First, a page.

August 3rd 2017

100km walk leads to £650 for charity thanks to Kayleigh

Kayleigh Turner 2

An adult volunteer with Leicestershire, Northamptonshire and Rutland Army Cadet Force (LNR ACF) has completed the 100km London to Brighton Challenge.

We caught up with Training Sergeant Major of B Squadron, Kayleigh Turner, to ask the 31-year-old about the trip she undertook with colleagues from Sir Thomas More Cathloic Voluntary Academy where she is a primary school teacher.

Even after being a cadet and with 12-years experience as an adult volunteer, the event that’s part of the Ultra Challenge series proved a tough one for Kayleigh.

We ask her about her fund-raising effort.

Kayleigh Turner

Kayleigh Turner

What did the challenge entail?

“On Saturday 27 May, myself and five colleagues from work commenced ‘The London to Brighton Challenge’ which involved walking 100km (62 miles) over two days.  The walk started at The Old Deer Park in Richmond and finished at Brighton Racecourse.  We camped overnight at the half way point in Surrey.”

What persuaded you to take part in the challenge?

“A lady at work wanted to do something special for a ‘big birthday’ this year.  She put up a notice in the staff room to gauge interest in an Ultra Challenge.

“I think someone else actually volunteered me as they knew I was in the ACF and assumed I’d be up for it!

“The fact it was for charity appealed to me and through family, work and the ACF, people were so generous with their donations.  I raised just over £650 for Macmillan Cancer Support, a charity previously supported by family members.”

Have you done anything like this before?

“Other than walking my dog, I haven’t ever done any real distance walking since my Duke of Edinburgh expeditions I took part in when I was a cadet.  Every weekend in the months leading up to the walk were taken up with training walks, some with the team, some with my husband and any willing friends.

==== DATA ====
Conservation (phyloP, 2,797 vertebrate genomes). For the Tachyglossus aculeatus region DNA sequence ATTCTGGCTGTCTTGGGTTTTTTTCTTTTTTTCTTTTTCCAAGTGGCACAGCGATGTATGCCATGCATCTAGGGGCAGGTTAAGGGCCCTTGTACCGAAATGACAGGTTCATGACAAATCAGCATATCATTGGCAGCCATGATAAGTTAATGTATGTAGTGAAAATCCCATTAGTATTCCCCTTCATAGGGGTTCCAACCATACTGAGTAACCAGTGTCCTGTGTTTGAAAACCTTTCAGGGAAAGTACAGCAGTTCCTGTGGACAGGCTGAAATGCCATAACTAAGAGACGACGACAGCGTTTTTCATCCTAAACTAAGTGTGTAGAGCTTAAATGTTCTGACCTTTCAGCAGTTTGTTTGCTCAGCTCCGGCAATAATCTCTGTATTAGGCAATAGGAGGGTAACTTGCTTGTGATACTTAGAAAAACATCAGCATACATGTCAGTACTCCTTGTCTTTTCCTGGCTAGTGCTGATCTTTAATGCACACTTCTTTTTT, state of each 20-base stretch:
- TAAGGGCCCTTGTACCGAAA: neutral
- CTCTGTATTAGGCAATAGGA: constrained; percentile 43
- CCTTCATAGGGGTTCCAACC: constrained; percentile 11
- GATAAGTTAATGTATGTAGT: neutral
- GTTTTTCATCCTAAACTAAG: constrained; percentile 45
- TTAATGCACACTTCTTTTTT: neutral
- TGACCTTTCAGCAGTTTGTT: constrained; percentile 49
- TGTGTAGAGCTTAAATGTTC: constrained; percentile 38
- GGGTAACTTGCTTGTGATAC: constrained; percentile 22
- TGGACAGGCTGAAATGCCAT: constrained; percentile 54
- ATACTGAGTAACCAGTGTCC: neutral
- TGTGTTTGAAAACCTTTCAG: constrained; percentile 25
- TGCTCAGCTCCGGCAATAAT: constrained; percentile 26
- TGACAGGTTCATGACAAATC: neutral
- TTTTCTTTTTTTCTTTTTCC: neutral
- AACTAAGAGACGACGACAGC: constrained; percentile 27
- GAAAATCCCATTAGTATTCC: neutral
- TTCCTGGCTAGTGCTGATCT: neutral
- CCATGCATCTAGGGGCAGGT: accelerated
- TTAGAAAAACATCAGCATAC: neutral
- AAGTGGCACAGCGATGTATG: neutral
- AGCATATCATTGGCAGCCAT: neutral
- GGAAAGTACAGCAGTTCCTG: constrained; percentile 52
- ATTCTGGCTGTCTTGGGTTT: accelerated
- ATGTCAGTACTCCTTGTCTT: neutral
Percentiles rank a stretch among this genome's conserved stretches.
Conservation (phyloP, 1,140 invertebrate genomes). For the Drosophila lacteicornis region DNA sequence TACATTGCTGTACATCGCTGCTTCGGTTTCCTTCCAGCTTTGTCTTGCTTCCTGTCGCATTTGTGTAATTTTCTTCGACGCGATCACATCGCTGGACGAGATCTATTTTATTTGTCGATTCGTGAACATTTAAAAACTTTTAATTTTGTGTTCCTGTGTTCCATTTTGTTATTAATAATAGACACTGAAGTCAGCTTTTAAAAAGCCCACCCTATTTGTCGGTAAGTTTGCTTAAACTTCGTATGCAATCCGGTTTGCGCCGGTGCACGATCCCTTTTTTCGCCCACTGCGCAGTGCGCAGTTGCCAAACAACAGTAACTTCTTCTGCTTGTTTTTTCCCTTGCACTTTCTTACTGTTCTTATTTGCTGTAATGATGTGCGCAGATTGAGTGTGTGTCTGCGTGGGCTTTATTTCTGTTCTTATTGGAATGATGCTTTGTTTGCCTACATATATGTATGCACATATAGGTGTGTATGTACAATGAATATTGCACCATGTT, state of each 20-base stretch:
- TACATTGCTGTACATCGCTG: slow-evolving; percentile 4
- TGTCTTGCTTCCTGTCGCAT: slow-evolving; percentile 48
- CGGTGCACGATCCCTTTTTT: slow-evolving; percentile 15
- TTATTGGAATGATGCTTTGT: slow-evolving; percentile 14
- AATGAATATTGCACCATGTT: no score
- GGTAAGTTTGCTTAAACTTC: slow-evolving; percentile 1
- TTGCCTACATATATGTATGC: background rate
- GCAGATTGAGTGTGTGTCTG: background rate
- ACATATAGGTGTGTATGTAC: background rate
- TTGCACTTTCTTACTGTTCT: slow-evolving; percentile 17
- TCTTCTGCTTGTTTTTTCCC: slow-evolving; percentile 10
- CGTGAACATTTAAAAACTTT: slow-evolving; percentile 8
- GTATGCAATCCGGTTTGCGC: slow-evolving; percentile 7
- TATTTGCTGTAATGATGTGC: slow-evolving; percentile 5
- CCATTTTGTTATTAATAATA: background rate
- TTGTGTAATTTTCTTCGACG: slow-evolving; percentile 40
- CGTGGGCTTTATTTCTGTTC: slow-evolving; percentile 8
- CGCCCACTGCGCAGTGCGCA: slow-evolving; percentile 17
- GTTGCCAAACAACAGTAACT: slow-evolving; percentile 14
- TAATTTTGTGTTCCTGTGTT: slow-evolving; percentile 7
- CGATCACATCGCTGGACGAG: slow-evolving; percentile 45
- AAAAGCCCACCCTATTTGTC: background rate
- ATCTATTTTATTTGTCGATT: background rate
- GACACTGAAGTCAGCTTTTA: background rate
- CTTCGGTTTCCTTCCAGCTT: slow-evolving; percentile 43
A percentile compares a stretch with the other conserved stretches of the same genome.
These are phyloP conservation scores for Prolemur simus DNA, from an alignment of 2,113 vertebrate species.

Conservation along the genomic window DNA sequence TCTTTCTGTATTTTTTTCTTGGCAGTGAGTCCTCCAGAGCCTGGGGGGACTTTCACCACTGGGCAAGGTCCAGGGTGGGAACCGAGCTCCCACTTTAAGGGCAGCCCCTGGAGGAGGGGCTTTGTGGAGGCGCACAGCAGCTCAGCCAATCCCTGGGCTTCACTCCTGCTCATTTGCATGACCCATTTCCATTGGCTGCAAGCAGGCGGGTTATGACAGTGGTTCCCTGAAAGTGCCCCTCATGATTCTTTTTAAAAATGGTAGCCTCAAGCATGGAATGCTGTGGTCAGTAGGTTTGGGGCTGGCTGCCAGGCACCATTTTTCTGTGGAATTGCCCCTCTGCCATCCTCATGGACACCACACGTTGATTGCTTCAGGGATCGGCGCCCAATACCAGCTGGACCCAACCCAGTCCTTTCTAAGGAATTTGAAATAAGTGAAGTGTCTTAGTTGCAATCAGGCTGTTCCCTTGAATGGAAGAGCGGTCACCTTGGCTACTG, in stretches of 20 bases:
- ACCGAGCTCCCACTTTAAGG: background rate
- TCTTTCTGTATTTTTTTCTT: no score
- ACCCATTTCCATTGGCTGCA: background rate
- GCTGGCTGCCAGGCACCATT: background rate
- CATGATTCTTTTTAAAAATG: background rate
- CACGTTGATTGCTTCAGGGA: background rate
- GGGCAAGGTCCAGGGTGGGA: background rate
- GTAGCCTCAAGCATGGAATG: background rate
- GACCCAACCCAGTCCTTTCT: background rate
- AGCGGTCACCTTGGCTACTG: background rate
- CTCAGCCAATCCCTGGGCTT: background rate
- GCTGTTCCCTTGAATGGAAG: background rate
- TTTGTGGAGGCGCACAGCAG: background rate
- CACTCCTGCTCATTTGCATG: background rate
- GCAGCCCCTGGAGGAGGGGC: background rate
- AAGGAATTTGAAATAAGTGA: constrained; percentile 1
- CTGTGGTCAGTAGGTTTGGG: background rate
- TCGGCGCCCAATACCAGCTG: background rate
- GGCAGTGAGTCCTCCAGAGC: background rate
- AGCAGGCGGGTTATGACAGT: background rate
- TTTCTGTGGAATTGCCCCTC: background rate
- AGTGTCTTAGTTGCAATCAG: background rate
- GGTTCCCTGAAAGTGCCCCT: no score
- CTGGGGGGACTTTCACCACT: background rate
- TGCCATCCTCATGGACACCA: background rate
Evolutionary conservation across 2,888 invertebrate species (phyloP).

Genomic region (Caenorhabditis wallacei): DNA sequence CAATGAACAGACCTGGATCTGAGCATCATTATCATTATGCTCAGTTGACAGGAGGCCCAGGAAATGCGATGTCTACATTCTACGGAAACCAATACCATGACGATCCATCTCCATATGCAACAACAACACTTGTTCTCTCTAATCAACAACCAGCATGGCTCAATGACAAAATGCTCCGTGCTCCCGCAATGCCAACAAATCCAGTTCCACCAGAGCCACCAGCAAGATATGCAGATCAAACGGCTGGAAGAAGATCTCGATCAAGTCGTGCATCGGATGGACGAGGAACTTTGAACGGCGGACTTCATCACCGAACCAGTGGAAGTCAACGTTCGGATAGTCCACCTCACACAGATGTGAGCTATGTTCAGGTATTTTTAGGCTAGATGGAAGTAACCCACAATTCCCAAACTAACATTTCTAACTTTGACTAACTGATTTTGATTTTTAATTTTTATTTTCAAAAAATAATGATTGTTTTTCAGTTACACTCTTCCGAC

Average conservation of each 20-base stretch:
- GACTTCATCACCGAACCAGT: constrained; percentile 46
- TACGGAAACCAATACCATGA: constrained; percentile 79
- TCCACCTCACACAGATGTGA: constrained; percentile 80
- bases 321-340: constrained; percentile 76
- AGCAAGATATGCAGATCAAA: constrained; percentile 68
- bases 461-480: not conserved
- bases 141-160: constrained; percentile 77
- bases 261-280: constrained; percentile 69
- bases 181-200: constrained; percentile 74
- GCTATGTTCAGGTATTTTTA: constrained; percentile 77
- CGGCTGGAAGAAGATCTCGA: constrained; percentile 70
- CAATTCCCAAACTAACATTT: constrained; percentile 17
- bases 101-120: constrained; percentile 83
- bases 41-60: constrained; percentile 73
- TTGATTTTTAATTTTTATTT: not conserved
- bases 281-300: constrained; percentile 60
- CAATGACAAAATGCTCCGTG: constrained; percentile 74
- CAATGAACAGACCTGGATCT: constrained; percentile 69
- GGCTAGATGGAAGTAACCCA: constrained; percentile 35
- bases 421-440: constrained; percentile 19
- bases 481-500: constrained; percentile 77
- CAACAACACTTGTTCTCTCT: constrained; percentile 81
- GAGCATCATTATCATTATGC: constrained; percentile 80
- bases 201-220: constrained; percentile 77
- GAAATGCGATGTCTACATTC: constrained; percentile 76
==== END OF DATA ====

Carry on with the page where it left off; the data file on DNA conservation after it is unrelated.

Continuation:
“However, none of the training prepared me for how tough the challenge actually was.  I was keen to get to the half way point before nightfall so only allowed myself short stops at the rest points. We started at Richmond at 8.30am on the Saturday morning and I crossed the half way point at 9.25pm that night.

“Unfortunately, two of our team had to pull out on the first day due to injuries. Myself and my remaining team mates camped over and were up at 4.30am ready to leave out at 6am for the second day.

“We crossed the finish line at 3.55pm on Sunday and were met by our family members who had driven down to meet us.

Kayeligh Turner 3

With her medal

“My ACF experiences have taught me how to look after my feet; however, after 62 miles they were not in a good way! Every blister and aching muscle were definitely worth the feeling of achievement we felt once we finished.”

Would you attempt something like this again?

“I’ve shown myself that I can walk the distance so I would definitely do an Ultra Challenge again, however I would want it to be a different route for a different challenge.”

"Every blister and aching muscle were definitely worth the feeling of achievement we felt once we finished.”